COLUMBUS, N.M. — From a small hill at a state park here, the border town of Palomas, Mexico, can be made out through the desert haze. It lies four miles to the south, but the corruption that roils Palomas and the rest of Northern Mexico may as well be a block away.
Last year, black sedans and hatchbacks loaded with federal agents poured into Columbus, a town of 2,000 people, arresting the mayor, the police chief, a city trustee and nine others. They have all pleaded guilty in a gun-smuggling operation that sold about 100 firearms, mostly assault rifles, to Mexican drug cartels.
“Unfortunately, the border is just one vast conspiracy,” said Howard Anderson, the lawyer for former Mayor Eddie Espinoza.
In southern Texas over the last year and a half, nine lawmen have been charged with allowing guns or drugs to illegally cross the border between Laredo and Brownsville. In Sunland Park, N.M., authorities are investigating a dozen officials, and the mayor and city manager have left office. In the last eight years, 130 U.S. Border Patrol agents have been arrested and 600 more are under investigation.
“It all comes down to taking some of the lowest-paid public servants and putting them in a position” where salaries can be doubled, said James Phelps, an assistant professor at Angelo State University in San Angelo, Texas. “The likelihood of getting caught is extremely low, and the reward can be very high.”
Javier Lozano used to work as a police officer in Palomas. Now he presides as municipal judge in Columbus. He long suspected that eventually Columbus or some other U.S. border town would be tarnished.
Unless the cartel violence is stopped, he warned, more U.S. communities within eyesight of Mexico will be disgraced.
At Columbus City Hall, the new mayor, Nicole Lawson, said almost everyone in town was related to someone in Palomas. Americans live in Palomas because it is cheaper, and they can drive to Columbus for school and healthcare. Like Lozano, she had worried about when her hometown would be compromised.
The border? “That’s just a line in the air,” she said.
In the Columbus scheme, Espinoza, the mayor for several years, rented an apartment in El Paso, Texas, to store weapons before they were carried or driven across the border, officials said. About 200 were sold, they said, half of them making it to Mexico.
Anderson, his lawyer, said the mayor pocketed $100 for each of the 16 firearms he handled that made it across the Rio Grande. “We’re not talking about a lot of money,” he acknowledged. “It’s nickel-and-dime stuff.”
Anderson said the mayor, a Navy veteran and former state park official, had hoped to leave something for his son serving in Afghanistan.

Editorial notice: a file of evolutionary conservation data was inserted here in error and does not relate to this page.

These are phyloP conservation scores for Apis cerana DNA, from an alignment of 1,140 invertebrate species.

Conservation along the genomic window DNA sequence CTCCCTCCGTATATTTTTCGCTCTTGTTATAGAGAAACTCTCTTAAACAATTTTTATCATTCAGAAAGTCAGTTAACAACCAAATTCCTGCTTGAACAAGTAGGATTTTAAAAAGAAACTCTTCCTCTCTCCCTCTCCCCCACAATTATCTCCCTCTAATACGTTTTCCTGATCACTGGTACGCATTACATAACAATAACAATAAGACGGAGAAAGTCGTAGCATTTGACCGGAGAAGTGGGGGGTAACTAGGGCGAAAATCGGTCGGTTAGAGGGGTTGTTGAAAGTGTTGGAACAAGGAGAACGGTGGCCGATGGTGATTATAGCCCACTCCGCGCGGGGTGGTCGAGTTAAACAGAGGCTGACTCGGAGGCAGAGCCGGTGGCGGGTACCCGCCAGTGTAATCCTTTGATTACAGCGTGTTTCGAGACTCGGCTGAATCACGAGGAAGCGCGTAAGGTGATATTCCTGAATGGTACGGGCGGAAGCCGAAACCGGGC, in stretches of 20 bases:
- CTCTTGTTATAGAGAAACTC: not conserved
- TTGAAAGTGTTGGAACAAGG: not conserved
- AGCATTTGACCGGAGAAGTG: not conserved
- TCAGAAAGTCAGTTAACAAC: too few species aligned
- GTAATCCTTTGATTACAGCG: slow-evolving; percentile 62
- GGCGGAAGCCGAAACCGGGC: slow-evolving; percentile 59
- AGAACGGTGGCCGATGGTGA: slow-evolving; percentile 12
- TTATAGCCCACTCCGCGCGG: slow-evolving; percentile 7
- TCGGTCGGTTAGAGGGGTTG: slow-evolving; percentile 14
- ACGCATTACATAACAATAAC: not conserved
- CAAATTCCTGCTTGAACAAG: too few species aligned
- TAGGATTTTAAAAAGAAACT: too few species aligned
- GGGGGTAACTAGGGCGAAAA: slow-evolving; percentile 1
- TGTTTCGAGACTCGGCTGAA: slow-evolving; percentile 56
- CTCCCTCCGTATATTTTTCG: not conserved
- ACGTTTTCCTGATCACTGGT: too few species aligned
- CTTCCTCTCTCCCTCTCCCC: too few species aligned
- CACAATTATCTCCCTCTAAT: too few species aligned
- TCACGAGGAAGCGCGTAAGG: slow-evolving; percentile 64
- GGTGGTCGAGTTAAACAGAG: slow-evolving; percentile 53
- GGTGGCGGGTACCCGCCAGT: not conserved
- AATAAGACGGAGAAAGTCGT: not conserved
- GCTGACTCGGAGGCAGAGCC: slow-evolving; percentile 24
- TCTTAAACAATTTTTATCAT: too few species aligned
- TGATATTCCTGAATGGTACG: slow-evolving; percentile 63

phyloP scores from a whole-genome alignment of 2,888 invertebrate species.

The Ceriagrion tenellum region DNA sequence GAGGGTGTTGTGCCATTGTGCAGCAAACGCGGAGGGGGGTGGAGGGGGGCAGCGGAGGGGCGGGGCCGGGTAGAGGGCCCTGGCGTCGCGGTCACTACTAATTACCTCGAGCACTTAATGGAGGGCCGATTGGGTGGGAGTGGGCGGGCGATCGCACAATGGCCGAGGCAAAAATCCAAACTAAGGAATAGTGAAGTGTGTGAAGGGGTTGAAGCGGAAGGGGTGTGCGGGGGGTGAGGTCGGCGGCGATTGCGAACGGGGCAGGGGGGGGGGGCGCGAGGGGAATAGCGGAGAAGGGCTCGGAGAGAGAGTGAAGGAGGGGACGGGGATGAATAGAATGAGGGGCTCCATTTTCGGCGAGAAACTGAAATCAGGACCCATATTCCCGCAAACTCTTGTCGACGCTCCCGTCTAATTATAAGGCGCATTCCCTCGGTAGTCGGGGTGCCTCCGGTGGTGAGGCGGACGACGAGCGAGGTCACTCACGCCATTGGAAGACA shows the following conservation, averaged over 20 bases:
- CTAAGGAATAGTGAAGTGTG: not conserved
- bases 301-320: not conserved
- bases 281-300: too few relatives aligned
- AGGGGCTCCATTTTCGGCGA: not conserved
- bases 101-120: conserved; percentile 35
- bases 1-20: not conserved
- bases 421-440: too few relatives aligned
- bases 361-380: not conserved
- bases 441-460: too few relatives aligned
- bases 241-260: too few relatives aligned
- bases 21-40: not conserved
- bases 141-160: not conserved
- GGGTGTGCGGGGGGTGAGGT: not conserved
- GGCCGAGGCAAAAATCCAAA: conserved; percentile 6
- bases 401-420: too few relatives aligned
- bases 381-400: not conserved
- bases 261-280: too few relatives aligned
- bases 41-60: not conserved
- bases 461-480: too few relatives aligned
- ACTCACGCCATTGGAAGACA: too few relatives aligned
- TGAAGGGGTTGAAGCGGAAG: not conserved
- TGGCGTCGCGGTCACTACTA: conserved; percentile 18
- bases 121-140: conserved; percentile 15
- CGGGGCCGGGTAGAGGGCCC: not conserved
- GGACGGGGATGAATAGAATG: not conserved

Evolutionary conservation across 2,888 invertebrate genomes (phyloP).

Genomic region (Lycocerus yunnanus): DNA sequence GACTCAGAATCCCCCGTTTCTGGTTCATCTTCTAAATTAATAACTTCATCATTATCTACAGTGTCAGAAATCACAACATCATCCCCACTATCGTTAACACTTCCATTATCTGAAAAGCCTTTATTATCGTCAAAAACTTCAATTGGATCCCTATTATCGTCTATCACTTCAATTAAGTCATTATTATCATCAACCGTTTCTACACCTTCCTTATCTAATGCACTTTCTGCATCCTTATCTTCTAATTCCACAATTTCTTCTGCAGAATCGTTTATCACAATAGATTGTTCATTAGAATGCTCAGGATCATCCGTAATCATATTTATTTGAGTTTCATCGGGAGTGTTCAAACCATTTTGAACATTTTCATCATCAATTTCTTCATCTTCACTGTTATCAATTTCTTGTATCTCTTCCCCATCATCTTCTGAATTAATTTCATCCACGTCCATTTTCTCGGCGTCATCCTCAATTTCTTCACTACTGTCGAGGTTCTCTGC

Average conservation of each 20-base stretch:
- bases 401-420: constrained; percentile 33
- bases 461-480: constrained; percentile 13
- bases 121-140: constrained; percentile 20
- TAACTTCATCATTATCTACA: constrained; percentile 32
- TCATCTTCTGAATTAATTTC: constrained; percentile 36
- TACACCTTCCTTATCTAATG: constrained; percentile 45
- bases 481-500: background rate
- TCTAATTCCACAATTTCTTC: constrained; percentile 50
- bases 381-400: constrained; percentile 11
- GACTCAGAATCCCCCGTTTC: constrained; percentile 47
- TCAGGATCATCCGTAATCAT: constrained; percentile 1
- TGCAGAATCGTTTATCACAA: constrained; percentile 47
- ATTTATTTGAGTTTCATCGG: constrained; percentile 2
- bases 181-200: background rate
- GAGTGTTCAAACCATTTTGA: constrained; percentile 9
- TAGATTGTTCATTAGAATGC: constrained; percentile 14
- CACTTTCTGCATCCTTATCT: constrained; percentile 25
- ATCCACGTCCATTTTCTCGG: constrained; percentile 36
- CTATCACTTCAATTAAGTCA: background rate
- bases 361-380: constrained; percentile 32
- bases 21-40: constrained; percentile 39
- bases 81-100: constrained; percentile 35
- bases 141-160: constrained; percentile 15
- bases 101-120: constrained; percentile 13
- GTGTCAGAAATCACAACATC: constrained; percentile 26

Police Chief Angelo Vega, 41, was one of nine chiefs to serve Columbus in the last eight years. Luna County Sheriff Raymond Cobos said he thought Vega was particularly unlikable because he betrayed the badge.
“This was just out-and-out corruption,” Cobos said. “His transactions cost people [in Mexico] their lives. But then, anybody with a complete lack of moral compass, moral direction, will do anything.”
Blas Gutierrez, 31, a city trustee, faces up to 10 years in prison. His family and his attorney said his drug habit put him in need of ready cash. When he was arrested, he had just been reelected to a four-year term in Columbus, and his family was fairly prominent on both sides of the border, running grocery stores, a gas station and a pharmacy.
“He knows he really destroyed his family,” said his attorney, Charles McElhinney. “He’s got a few young kids, and his wife most likely will be deported back to Mexico.”
Officials said Gutierrez found a firearms dealer in Chaparral, N.M., who sold the weapons out of his trailer-court home with a U.S. flag flying out front. That dealer, Ian Garland, a former police officer and decorated veteran, has also pleaded guilty. He contends agents from theBureau of Alcohol, Tobacco, Firearms and Explosivesencouraged him to sell the firearms, much like what happened in Phoenix under the federal Fast and Furious surveillance operation, in which 2,000 weapons were lost across the border.
Robert Gutierrez, Blas Gutierrez’s father, is heartbroken. In the back room of his San Jose grocery in Columbus, he spoke sadly of the cross-border culture that he, his parents and his children embraced, only to see so much of their heritage scarred by guns and drugs.
“I’ve lived here all this time, the last 40 years,” he said. “It’s part of the border area, where things come and go. They come up north illegally or not, and they go south illegally or not.”
He brushed back his long black-and-white hair. “When you grow up here,” he said, “you accept this.”